Movies - Special Issues for Tweens and Teens

Though young adolescents may seem "all grown up", there are still many issues that need to be addressed relating to movie content. Many movies aimed at the "tween" age group (11–13) contain material that isn't appropriate for young teens. The rating systems don't necessarily help either: films that were rated Restricted (17 and over) at the cinema may become 14A when released on home video in Canada.

A new trend with Hollywood studios is to take teen-oriented films, add raunchier scenes and then remove the voluntary ratings. These unrated versions are released on video and DVD with "Director's Cut" or "Uncensored" labels. Parents should be aware that the content of many of these unrated movies is not appropriate for young people.

According to Joanne Cantor, author of Mommy, I'm Scared, children 10 and up are most disturbed by movies that show realistic physical violence, molestation or sexual assault, and threats from alien or occult forces. For children in this age group the best response to frightening scenes and images is to talk openly about it: point out the unrealistic aspects of what the child saw and, in the case of more realistic dangers, help children develop strategies for preventing them.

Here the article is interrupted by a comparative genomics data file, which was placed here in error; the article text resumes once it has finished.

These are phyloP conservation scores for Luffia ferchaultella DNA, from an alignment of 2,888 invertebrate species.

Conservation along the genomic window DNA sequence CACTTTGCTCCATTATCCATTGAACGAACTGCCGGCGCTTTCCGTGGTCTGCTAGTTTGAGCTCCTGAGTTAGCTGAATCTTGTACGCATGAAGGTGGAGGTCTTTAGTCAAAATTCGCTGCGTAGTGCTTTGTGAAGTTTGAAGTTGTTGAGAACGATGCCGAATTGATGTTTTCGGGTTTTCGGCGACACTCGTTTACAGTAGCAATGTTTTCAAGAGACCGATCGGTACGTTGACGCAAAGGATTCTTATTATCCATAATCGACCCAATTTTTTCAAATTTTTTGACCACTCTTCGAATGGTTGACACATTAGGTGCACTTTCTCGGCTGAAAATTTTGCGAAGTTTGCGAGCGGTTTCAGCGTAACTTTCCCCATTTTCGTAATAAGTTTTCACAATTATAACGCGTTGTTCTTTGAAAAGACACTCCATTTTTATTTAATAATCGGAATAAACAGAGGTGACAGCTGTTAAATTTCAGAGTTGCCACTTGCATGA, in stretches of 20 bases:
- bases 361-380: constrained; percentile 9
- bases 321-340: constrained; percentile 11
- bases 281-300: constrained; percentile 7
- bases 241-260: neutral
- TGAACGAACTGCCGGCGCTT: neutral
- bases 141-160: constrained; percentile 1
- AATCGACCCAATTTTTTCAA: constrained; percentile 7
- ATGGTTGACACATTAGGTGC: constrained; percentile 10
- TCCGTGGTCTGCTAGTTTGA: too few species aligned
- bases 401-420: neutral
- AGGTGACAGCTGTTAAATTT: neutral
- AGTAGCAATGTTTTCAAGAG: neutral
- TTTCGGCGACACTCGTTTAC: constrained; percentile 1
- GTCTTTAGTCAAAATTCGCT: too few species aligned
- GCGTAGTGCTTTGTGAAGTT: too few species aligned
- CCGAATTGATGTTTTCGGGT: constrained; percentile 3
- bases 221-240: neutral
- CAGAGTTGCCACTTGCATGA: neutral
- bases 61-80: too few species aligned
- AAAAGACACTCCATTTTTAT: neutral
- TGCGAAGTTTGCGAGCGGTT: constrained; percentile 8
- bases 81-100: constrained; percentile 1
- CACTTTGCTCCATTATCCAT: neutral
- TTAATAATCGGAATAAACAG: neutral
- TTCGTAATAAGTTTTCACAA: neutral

Teen movies often portray risky activities—such as reckless driving, dangerous stunts, casual sex, and drug and alcohol use—as exciting and cool. Talk to kids about the ways in which risky behaviours and the characters who do them are made to look cool in movies, and compare that to the more likely consequences of these behaviours in real life.

Young girls are particularly susceptible to the unrealistic standards of female beauty in movies. Deconstruct these representations with kids and teens: How have images of beauty changed from older movies to current films? What characteristics are usually attributed to beautiful characters and to plain characters? See the Body Image for more information.

Pay attention if a teen spends a lot of time with violent media, shows violent tendencies, or is withdrawn and alienated from peers. If necessary, seek appropriate counselling (from school, a doctor, or social services) to address his/her mental health needs.